This post is seventh in a series of videos available in our new BYU Social Sciences YouTube channel! The channel contains tidbits of many of our most popular lectures and useful, succinct, research-backed advice on relationship, political, religious, media, and financial issues. Follow us there to stay up-to-date on wisdom that will help you and your family live better lives.
Ask yourself: do I forgive others or do I let my anger fester and grow? For most people, forgiveness is hard; it’s sometimes easier to hold onto things. Forgiveness takes work, as we talked about here. Now ask yourself: do I value my health? While these questions may appear to be random, they are not. At a BYU lecture in 2013, Dr. Frank Fincham explained how the two are connected: “If you ruminate or nurse a grudge you will have a more negative experience, you will show things like higher heart rate, greater galvanic skin response. You will experience increased systolic and diastolic blood pressure, and mean arterial pressure, which is a reflection of arterial stiffness. If you do that over time, if it’s chronic, the anger and hostility that characterize ongoing, vengeful thoughts can be linked to very serious health consequences. No surprise given what I’ve just said about blood pressure, that you’re more likely to experience heart disease.”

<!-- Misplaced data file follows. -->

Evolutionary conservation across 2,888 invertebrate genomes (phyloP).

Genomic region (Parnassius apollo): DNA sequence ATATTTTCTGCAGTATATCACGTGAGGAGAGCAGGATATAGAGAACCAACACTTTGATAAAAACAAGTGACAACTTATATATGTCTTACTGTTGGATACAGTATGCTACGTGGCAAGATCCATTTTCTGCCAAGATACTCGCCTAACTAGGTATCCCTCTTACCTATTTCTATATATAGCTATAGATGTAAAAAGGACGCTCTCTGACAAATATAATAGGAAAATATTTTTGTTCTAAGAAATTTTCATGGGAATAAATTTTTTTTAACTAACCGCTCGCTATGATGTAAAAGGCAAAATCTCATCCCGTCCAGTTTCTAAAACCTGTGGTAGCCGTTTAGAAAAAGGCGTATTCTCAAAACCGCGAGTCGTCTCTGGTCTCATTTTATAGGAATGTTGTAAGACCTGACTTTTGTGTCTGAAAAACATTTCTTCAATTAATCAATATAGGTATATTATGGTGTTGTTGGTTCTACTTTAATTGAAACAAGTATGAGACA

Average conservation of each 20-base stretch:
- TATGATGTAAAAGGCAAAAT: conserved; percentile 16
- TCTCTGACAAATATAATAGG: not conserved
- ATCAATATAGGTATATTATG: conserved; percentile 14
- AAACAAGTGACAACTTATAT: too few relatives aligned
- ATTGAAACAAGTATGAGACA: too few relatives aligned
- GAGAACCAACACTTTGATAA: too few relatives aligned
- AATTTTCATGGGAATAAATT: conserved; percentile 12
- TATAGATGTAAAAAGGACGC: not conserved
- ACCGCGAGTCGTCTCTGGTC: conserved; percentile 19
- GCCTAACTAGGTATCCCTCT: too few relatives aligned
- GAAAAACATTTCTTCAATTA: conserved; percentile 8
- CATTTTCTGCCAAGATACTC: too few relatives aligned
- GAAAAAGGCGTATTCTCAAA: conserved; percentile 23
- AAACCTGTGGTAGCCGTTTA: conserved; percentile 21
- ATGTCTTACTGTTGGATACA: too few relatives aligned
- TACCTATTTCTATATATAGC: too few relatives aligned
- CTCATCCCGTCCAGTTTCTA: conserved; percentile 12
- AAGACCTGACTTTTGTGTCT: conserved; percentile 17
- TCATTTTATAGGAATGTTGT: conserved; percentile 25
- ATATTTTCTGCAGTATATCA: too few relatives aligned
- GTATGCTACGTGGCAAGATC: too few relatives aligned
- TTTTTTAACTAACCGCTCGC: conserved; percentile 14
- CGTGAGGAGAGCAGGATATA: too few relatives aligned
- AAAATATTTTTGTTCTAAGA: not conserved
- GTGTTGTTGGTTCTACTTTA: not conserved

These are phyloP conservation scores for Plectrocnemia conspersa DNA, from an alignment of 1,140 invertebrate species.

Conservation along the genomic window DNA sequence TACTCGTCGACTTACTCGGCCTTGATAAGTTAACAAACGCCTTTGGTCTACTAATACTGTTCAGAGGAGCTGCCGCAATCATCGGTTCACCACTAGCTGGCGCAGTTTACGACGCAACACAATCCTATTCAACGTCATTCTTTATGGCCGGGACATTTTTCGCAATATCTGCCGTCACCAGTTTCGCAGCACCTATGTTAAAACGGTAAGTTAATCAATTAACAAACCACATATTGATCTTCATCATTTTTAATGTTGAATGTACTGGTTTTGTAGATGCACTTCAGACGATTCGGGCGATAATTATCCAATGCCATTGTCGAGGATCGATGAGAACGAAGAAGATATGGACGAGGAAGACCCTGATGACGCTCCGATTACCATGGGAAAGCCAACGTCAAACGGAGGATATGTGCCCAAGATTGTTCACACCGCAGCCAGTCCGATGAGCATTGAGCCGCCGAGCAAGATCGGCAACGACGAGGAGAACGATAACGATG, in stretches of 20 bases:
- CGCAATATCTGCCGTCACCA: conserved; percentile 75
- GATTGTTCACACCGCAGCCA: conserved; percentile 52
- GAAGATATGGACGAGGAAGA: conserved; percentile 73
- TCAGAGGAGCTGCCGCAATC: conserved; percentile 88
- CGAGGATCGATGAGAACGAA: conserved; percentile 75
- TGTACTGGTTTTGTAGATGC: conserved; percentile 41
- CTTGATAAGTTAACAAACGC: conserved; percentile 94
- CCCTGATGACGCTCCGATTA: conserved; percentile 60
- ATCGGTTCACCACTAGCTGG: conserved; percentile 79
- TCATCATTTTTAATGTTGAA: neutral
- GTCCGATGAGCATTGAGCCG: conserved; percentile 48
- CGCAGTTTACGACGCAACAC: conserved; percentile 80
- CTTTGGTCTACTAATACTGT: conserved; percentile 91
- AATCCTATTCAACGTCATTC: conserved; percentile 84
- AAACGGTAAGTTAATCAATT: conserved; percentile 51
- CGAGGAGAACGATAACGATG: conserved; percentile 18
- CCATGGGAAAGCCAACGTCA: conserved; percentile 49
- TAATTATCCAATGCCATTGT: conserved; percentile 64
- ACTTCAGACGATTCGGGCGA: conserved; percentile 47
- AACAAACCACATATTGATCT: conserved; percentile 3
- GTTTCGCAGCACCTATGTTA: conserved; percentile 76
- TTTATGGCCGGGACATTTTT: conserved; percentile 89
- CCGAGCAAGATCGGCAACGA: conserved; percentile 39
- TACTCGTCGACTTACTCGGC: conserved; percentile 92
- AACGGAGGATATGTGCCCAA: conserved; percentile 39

As the holder of a Rhodes Scholar doctoral degree in social psychology from Oxford University, then a professor and director of clinical training at the University of Illinois, a SUNY Distinguished Professor at the University at Buffalo, and an Eminent Scholar and Director of the Family Institute at The Florida State University, as well as an award-winning author of more than 250 publications about personal relationships and a Fellow of five different professional societies, he spoke with authority on the subject of forgiveness. His lecture was the ninth in a series of annual lectures honoring the legacy of Marjorie Pay Hinckley, wife of former president of the LDS Church Gordon B. Hinckley.
“Lack of forgiveness is nothing short of life-threatening,” he said. So if you want to live a long and fulfilling life, I would encourage you to find forgiveness as a way of life.”